When Siraj made his comeback in 2022, he could easily take the ball away from the right-handers. But he still lacked the expertise to bring them into the batters, which could have hindered his progress. Siraj learnt to seam the ball in, and while the work is still in progress, the early signs are more than threatening for the batters. Ask Sri Lanka, and they will agree.
Mohammed Siraj has 29 scalps at a sumptuous average of 12.86 and a strike rate of 16.68 in the ODIs this year. 16 of those have been in the powerplay at 15.12 runs apiece. He has taken a wicket every 20.25 balls and conceded only 4.48 runs per over.
In the middle overs, Siraj has 8 wickets at an average of 10.75 and an economy rate of 4.69. He has also dismissed 5 batters in slog overs while conceding only 5.40 runs an over. These figures show Siraj is not only a powerplay specialist anymore; he can do anything anytime.
Taking the best batters of the opposition down has been Siraj’s go-to task since last year. If Siraj is in the pack, the top order is always in trouble in the ODIs. 54.71% of his wickets have been of the top-three batters, and 60.37% of his dismissals have been of the batters playing at a score of under 10. Siraj doesn’t let the batters settle at all, and in the powerplay, the batters would need a stroke of significant luck to survive.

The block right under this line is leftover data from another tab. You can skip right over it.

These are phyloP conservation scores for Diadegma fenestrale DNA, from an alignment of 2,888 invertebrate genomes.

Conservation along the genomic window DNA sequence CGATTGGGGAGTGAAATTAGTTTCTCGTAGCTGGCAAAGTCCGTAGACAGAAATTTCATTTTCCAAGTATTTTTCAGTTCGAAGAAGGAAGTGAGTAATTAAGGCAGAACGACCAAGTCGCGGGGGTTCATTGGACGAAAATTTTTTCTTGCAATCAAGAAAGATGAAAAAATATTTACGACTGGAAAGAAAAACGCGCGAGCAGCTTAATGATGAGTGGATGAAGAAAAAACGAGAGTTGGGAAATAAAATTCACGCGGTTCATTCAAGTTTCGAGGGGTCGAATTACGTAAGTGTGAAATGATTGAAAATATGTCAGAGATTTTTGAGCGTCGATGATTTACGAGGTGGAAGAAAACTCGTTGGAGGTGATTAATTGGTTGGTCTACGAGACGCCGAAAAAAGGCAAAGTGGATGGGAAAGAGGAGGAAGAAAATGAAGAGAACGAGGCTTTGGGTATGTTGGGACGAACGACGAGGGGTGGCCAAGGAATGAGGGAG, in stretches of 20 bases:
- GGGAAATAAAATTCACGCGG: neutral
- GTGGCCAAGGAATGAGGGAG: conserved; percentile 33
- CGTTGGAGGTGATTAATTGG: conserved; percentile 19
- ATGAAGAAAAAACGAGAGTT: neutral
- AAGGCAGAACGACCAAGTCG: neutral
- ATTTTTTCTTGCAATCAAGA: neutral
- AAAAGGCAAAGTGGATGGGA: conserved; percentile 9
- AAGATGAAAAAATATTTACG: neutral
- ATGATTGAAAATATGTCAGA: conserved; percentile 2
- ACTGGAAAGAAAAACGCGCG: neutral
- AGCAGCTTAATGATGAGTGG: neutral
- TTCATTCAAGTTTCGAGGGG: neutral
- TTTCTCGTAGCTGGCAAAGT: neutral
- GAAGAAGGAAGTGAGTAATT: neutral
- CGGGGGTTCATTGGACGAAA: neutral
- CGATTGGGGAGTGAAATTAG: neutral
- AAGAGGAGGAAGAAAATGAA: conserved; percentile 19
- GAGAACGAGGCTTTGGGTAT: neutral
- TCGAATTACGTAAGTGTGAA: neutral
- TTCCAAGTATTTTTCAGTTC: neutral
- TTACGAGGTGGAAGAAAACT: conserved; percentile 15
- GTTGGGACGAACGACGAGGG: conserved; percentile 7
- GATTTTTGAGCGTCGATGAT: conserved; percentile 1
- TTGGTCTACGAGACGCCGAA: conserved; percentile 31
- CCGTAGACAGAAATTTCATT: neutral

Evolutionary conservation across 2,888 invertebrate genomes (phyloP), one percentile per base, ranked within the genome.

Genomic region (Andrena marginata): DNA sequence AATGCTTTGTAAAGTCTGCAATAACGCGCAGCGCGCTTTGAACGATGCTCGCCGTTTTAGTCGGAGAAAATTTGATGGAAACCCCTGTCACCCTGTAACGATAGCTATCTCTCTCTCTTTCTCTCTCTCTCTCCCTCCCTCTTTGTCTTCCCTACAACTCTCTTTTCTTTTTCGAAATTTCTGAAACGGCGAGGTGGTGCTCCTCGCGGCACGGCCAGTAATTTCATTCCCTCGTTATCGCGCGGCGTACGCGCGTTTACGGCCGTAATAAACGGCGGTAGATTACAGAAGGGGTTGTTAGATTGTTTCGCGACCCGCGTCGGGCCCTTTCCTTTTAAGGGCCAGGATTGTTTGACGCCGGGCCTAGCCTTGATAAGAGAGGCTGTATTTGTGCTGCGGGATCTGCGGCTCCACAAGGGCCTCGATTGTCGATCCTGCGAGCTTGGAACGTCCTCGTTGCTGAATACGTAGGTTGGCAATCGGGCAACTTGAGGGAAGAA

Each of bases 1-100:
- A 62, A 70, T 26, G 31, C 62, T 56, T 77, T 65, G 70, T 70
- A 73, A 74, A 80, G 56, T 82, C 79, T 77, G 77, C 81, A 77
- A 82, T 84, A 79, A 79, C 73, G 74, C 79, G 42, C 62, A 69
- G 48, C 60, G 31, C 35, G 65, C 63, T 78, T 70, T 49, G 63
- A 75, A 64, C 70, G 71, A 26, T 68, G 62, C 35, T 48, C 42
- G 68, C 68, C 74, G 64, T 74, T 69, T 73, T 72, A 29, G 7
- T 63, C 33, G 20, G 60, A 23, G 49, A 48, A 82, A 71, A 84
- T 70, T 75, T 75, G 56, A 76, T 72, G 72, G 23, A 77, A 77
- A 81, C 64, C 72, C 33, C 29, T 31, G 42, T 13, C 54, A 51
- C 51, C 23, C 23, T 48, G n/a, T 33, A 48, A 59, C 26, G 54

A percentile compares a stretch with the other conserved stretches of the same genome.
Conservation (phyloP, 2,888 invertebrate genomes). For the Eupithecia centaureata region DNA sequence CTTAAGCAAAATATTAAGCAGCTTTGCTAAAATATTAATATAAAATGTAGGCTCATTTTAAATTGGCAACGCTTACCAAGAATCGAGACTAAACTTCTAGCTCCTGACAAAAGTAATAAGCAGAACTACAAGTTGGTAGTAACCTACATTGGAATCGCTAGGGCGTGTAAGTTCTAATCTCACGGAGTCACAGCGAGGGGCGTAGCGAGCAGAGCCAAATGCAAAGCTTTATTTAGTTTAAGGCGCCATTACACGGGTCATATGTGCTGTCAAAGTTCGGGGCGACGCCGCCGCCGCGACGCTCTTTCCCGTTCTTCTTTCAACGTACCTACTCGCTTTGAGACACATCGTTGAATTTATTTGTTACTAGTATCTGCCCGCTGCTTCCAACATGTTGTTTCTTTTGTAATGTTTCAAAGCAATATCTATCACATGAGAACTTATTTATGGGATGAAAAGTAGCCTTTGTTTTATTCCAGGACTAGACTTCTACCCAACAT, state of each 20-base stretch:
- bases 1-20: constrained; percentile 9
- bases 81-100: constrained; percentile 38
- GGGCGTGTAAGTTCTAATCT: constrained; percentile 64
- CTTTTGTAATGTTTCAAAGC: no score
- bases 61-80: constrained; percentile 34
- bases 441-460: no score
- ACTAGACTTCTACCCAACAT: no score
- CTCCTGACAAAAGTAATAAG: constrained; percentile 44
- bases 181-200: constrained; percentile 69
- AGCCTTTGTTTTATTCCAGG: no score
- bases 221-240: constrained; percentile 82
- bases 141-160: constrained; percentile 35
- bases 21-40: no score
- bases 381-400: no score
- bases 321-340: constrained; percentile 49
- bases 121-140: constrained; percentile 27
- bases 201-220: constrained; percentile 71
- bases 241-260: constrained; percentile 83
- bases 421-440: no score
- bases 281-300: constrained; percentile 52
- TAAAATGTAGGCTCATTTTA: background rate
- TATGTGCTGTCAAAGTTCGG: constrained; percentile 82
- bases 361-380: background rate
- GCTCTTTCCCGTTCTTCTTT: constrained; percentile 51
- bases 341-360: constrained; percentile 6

Among all the pacers with a minimum of 25 wickets, Mohammed Siraj has the second-best strike rate (16.68) and the third-best average (12.86) in a calendar year in the ODIs. And, mind you, plenty of 50-over cricket is still left this year. The kind of form he’s in, the surge in already brilliant figures won’t be surprising. He is competing with the best in the history now.
The carnage against Sri Lanka wasn’t a one-off or surprising for those who tracked his career since last year. While the wickets might not have come as many, Siraj bowled equally well in every innings before that final. It’s just that everything went his way in this game.
In a team with Jasprit Bumrah, it’s easy to go unnoticed. However, Siraj has carved out a niche for himself, which speaks a lot for itself. Mohammed Siraj might still not be a leader, but he has done everything for the Men in Blue in different circumstances.
In fact, it was Siraj who didn’t let the team feel the absence of Bumrah as much as they anticipated. In a way, Bumrah’s injury enabled Siraj to express himself freely and highlight his skills. As Bumrah returns to the fold, Siraj has grown enough not to be a weaker link and instead formed one of the best pairs.
No one should only remember Siraj for his heroics in the Asia Cup 2023 final; he has done plenty more than that with the ball. All of that was possible due to his passion in his initial days. He has become the ICC No. 1 bowler in the ODIs, but we all know he won’t stop even now. Expect more spells like the Asia Cup final as Mohammed Siraj enters the best playing days of his career.